In most music history books he’s a shadowy figure at best. By all accounts, Baron Gottfried van Swieten was a mass of contradictions. Pompous in his dealings with musicians, acutely, even comically aware of his own minor aristocratic status, he could also be generous and loyal. He may have looked down his nose at Haydn and Mozart, but for their work he had nothing but respect. And without him, key works by them, and by Beethoven, would have sounded quite different. Which means that their influence on the later development of western classical music would have been very different too.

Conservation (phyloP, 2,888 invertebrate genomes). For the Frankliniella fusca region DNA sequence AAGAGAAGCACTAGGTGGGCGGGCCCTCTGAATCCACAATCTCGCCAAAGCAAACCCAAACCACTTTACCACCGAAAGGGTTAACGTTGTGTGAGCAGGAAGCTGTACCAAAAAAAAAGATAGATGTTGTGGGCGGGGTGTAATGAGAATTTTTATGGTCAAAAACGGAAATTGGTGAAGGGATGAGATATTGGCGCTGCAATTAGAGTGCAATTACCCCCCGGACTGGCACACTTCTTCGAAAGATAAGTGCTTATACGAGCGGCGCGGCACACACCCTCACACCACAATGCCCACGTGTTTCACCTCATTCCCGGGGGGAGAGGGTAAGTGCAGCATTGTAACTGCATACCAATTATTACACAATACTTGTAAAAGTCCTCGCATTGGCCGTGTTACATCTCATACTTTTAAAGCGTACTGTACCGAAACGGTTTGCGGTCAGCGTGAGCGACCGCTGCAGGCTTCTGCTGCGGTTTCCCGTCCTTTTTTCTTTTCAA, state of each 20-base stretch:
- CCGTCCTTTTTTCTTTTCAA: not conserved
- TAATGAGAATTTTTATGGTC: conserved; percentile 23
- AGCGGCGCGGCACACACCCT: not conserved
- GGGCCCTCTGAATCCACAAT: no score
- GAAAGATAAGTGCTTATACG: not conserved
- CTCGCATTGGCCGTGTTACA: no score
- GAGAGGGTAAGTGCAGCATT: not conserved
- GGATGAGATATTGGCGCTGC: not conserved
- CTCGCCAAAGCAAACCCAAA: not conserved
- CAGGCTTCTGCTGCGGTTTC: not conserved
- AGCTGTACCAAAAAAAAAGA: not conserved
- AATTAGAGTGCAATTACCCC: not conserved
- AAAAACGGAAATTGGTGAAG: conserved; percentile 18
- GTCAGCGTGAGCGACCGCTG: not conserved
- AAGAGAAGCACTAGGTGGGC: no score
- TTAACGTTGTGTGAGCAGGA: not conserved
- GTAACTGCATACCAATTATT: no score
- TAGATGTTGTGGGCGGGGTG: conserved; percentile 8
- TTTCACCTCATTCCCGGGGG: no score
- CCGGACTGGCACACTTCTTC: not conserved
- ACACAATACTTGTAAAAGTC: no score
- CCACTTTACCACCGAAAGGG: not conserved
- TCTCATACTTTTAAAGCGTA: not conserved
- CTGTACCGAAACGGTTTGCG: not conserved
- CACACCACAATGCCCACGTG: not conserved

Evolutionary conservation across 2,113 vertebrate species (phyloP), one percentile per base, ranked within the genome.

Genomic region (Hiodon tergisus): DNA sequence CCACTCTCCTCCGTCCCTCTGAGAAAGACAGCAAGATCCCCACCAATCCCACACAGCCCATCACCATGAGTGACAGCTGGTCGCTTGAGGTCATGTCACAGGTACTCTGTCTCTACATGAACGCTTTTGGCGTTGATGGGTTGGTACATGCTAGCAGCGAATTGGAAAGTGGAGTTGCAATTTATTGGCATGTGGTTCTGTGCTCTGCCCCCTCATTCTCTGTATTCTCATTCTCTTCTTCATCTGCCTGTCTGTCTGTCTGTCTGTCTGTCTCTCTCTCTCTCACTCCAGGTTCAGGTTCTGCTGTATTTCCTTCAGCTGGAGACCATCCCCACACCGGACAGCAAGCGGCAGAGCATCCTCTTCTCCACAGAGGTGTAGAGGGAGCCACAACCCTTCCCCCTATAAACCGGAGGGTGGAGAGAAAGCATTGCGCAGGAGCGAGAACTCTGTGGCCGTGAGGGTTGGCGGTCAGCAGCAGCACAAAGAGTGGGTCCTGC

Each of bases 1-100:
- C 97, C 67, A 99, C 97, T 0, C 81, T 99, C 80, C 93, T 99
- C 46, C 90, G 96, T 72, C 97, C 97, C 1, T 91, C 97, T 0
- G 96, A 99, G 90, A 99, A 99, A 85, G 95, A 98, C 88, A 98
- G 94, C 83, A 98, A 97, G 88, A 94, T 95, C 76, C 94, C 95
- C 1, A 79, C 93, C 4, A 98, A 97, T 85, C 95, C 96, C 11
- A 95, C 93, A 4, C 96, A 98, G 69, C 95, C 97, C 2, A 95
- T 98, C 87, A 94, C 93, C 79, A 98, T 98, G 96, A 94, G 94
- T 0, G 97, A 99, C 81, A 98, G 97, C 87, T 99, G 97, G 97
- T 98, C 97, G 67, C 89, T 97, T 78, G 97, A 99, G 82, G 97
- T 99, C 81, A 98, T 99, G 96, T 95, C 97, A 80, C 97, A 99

Although his own efforts at composing were unimpressive, van Swieten’s recognition of the talents of others was unusually insightful. Apart from the three Viennese Titans, he also singled out Gluck and C.P.E. Bach. More importantly, he developed a very untypical passion for J.S. Bach and Handel, whose music had been largely forgotten by the late 1700s. He paid for performances of their works, and encouraged Haydn, Mozart and Beethoven to play them, study them and imitate their contrapuntal skills. The results can be heard in the thrilling fugal ending of Mozart’s ‘Jupiter’ Symphony, the colossal Grosse Fuge by Beethoven and the muscular polyphonic choruses of Haydn’s Creation, for which van Swieten also compiled the libretto. He felt he was offering these great composers ‘food for the spirit and for the heart’, and such masterpieces proved him right.
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